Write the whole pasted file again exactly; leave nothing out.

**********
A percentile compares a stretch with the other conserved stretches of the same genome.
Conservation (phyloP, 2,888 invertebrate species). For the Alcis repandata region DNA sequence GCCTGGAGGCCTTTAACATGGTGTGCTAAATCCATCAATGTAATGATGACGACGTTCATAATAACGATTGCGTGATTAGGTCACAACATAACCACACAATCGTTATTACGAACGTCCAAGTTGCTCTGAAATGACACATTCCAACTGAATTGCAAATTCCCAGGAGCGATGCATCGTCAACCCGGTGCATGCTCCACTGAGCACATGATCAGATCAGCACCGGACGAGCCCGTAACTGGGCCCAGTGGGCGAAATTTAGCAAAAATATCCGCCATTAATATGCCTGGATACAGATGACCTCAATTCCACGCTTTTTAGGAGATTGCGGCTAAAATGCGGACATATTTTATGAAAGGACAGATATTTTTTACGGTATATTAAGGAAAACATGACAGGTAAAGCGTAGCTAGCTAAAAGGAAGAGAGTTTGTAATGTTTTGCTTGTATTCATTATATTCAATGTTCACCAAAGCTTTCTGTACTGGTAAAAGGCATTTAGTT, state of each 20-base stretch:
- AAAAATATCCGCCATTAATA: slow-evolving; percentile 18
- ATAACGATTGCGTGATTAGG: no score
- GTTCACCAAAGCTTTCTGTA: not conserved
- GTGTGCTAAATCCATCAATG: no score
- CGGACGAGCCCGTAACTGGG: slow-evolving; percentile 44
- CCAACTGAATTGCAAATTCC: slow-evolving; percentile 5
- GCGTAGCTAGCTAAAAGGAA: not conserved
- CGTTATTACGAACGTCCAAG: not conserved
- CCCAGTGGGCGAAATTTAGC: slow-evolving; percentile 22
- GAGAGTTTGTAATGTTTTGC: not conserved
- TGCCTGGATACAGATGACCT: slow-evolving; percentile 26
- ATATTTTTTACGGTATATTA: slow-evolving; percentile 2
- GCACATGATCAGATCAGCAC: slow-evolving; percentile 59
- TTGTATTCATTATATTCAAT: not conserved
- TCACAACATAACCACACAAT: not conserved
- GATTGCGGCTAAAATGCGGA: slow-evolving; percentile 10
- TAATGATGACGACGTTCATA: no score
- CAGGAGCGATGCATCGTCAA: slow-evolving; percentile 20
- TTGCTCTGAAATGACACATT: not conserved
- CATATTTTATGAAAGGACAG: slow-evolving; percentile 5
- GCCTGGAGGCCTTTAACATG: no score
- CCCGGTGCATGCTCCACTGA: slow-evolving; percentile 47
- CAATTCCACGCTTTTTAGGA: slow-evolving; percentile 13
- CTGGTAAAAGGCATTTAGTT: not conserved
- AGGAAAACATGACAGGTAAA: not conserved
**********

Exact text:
A percentile compares a stretch with the other conserved stretches of the same genome.
Conservation (phyloP, 2,888 invertebrate species). For the Alcis repandata region DNA sequence GCCTGGAGGCCTTTAACATGGTGTGCTAAATCCATCAATGTAATGATGACGACGTTCATAATAACGATTGCGTGATTAGGTCACAACATAACCACACAATCGTTATTACGAACGTCCAAGTTGCTCTGAAATGACACATTCCAACTGAATTGCAAATTCCCAGGAGCGATGCATCGTCAACCCGGTGCATGCTCCACTGAGCACATGATCAGATCAGCACCGGACGAGCCCGTAACTGGGCCCAGTGGGCGAAATTTAGCAAAAATATCCGCCATTAATATGCCTGGATACAGATGACCTCAATTCCACGCTTTTTAGGAGATTGCGGCTAAAATGCGGACATATTTTATGAAAGGACAGATATTTTTTACGGTATATTAAGGAAAACATGACAGGTAAAGCGTAGCTAGCTAAAAGGAAGAGAGTTTGTAATGTTTTGCTTGTATTCATTATATTCAATGTTCACCAAAGCTTTCTGTACTGGTAAAAGGCATTTAGTT, state of each 20-base stretch:
- AAAAATATCCGCCATTAATA: slow-evolving; percentile 18
- ATAACGATTGCGTGATTAGG: no score
- GTTCACCAAAGCTTTCTGTA: not conserved
- GTGTGCTAAATCCATCAATG: no score
- CGGACGAGCCCGTAACTGGG: slow-evolving; percentile 44
- CCAACTGAATTGCAAATTCC: slow-evolving; percentile 5
- GCGTAGCTAGCTAAAAGGAA: not conserved
- CGTTATTACGAACGTCCAAG: not conserved
- CCCAGTGGGCGAAATTTAGC: slow-evolving; percentile 22
- GAGAGTTTGTAATGTTTTGC: not conserved
- TGCCTGGATACAGATGACCT: slow-evolving; percentile 26
- ATATTTTTTACGGTATATTA: slow-evolving; percentile 2
- GCACATGATCAGATCAGCAC: slow-evolving; percentile 59
- TTGTATTCATTATATTCAAT: not conserved
- TCACAACATAACCACACAAT: not conserved
- GATTGCGGCTAAAATGCGGA: slow-evolving; percentile 10
- TAATGATGACGACGTTCATA: no score
- CAGGAGCGATGCATCGTCAA: slow-evolving; percentile 20
- TTGCTCTGAAATGACACATT: not conserved
- CATATTTTATGAAAGGACAG: slow-evolving; percentile 5
- GCCTGGAGGCCTTTAACATG: no score
- CCCGGTGCATGCTCCACTGA: slow-evolving; percentile 47
- CAATTCCACGCTTTTTAGGA: slow-evolving; percentile 13
- CTGGTAAAAGGCATTTAGTT: not conserved
- AGGAAAACATGACAGGTAAA: not conserved